The US doctor who has offered to treat terminally ill Charlie Gard has attended a meeting at Great Ormond Street Hospital to decide whether he should travel to America for therapy.
Dr Michio Hirano will discuss Charlie's condition with doctors treating him and independent specialists.
Great Ormond Street has given Dr Hirano an honorary contract giving him the same status as its own physicians.
It means he can examine Charlie and has full access to his medical records.
The visit has been arranged as part of the latest stage of a court fight, brought by Charlie's parents Connie Yates and Chris Gard, from Bedfont, south west London, over whether he should be given experimental treatment in America.
Judges have heard that Charlie, who was born on 4 August 2016, has a form of mitochondrial disease, a condition that causes progressive muscle weakness and brain damage.
Dr Hirano, a professor of neurology at the Columbia University Medical Centre in New York, has offered an experimental therapy called nucleoside.
- 3 March 2017: Mr Justice Francis starts to analyse the case at a hearing in the family division of the High Court in London
- 11 April: He says doctors can stop providing life-support treatment
- 3 May: Charlie's parents ask Court of Appeal judges to consider the case
- 23 May: Three Court of Appeal judges analyse the case
- 25 May: The Court of Appeal judges dismiss the couple's appeal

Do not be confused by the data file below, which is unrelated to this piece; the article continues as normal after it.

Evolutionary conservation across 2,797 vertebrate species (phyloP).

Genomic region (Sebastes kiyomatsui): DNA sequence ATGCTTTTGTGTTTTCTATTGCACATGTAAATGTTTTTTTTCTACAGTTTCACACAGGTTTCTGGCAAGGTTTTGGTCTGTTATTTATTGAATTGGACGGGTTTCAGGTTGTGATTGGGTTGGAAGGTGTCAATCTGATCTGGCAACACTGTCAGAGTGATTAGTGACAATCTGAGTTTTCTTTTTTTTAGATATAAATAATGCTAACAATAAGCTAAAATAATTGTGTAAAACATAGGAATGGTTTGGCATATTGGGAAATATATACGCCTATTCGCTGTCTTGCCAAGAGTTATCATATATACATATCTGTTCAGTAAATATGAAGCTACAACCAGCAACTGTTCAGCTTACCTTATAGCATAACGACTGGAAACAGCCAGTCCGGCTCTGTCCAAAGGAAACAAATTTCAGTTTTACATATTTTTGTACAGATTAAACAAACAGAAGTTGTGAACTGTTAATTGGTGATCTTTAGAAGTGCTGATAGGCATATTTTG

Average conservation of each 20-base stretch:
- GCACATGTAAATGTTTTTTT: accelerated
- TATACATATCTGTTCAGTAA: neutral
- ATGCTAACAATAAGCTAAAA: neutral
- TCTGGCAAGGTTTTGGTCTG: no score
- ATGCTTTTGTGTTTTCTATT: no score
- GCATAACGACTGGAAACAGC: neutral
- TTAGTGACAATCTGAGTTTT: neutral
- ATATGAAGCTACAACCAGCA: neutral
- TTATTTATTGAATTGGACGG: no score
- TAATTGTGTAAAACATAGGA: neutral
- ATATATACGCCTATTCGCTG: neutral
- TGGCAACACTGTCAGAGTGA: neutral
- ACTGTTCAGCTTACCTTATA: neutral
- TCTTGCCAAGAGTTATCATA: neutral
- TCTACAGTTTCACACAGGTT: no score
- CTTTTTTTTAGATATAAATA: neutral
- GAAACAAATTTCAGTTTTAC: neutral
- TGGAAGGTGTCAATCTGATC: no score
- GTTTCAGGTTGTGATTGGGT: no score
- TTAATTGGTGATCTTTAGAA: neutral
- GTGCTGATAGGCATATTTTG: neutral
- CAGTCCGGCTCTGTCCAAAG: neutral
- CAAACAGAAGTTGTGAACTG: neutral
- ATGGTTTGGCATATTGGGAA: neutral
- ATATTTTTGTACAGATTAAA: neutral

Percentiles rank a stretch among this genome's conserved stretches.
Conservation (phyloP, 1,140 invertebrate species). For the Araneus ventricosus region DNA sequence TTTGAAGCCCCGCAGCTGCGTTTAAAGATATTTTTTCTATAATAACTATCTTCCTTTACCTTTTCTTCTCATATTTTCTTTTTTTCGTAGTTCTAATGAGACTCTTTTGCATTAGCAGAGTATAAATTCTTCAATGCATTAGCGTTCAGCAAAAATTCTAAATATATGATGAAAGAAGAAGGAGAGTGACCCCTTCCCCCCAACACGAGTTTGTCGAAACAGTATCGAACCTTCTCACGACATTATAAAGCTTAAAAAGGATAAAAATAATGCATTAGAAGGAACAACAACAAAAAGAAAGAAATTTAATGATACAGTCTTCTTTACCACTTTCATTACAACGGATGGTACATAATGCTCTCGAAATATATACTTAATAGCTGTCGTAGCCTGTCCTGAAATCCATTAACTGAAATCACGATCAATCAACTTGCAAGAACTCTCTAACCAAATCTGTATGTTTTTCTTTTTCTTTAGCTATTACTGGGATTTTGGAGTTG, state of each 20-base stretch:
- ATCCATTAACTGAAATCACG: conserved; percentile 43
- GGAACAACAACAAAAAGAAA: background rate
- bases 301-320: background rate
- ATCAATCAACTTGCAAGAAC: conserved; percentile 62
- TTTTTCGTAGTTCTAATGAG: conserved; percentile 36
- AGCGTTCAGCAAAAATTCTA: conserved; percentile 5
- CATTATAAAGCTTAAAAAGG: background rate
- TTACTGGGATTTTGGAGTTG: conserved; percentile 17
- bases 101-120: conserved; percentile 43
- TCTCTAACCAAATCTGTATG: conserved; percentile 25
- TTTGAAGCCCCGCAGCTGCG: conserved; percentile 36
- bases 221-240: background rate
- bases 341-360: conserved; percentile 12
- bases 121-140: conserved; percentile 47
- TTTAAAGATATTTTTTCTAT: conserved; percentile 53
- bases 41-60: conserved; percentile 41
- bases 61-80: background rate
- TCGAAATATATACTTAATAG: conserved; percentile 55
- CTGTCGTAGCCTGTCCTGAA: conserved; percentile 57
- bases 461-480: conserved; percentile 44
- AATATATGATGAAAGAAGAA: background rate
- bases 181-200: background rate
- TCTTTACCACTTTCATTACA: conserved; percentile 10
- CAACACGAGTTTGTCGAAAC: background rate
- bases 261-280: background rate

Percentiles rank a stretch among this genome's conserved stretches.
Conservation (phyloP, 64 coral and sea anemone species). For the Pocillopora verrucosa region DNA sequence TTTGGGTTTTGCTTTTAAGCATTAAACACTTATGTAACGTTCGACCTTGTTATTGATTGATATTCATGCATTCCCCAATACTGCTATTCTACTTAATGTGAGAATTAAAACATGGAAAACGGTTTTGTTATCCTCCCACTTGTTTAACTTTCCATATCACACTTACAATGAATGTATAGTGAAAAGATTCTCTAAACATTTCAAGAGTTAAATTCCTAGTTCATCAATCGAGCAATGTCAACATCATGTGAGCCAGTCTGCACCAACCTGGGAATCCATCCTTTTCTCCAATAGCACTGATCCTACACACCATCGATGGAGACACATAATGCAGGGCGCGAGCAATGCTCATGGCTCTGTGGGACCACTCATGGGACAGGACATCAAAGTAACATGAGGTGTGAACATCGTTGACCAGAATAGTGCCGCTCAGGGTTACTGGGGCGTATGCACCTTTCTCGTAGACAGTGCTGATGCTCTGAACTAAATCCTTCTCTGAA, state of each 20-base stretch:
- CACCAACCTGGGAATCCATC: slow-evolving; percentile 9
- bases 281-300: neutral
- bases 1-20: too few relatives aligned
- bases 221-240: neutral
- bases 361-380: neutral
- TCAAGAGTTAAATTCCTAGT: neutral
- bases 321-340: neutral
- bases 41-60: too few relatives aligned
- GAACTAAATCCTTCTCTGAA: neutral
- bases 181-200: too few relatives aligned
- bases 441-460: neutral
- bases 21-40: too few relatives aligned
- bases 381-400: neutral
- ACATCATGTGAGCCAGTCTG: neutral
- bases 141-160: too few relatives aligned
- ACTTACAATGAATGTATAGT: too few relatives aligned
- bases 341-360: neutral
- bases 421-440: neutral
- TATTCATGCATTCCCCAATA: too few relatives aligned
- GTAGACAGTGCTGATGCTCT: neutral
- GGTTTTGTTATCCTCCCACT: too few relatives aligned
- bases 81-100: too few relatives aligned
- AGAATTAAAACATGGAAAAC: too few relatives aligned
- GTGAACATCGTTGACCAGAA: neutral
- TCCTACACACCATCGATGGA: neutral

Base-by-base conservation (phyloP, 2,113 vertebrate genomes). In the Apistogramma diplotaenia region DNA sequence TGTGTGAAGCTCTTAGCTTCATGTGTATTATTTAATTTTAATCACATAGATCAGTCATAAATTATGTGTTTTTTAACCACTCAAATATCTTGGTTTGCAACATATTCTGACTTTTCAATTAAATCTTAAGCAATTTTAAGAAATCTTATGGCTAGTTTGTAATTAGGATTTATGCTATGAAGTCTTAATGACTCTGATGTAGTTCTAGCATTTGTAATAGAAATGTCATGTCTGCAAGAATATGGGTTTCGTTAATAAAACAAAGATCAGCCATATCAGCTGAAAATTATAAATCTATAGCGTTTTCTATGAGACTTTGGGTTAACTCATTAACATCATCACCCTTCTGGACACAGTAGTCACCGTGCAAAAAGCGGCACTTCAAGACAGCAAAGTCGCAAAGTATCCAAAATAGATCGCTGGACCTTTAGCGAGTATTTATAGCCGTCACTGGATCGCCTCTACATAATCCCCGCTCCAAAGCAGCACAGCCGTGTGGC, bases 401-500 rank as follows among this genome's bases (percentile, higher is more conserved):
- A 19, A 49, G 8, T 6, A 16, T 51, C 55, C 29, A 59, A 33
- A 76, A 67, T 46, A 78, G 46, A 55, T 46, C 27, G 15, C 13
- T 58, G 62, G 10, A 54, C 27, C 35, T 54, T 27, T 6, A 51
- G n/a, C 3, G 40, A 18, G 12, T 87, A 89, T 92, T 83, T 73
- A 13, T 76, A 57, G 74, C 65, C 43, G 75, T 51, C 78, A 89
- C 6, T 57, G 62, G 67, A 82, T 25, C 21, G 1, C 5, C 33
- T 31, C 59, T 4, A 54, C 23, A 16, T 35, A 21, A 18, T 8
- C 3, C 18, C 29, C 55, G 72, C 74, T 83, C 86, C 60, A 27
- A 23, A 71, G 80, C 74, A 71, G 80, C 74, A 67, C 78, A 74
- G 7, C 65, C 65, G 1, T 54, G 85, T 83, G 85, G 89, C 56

- 8 June: Charlie's parents lose their fight in the Supreme Court
- 20 June: Judges in the European Court of Human Rights start to analyse the case, after lawyers representing Charlie's parents make written submissions
- 27 June: Judges in the European Court of Human Rights refuse to intervene
- 3 July: The Pope and US President Donald Trump offer to intervene
- 7 July: Great Ormond Street Hospital applies for a fresh hearing at the High Court
Last week, Great Ormond Street Hospital (GOSH) released a copy of its latest submission to the High Court.
In a statement published on its website, the hospital said: "At the heart of Charlie's parlous and terrible condition is the question, how can it be in his best interests for his life-sustaining treatment to be withdrawn?
"Charlie has been treated on GOSH's neonatal intensive care unit for many months now and very sadly, the question that arises for him arises for other patients and families at the hospital too."
The hospital added it had treated more than 1,000 patients with mitochondrial disease and offered pioneering treatment, including nucleoside treatment, where appropriate.
"Despite all the advances in medical science made by GOSH and the other hospitals around the world, there remain some conditions that we cannot cure and we cannot ameliorate."
The hospital said it remained the unanimous view of its doctors that withdrawal of ventilation and palliative care were all the hospital could offer Charlie.
It said his treatment team and all those from who the hospital obtained second opinions were of the view Charlie had "no quality of life and no real prospect of any quality of life".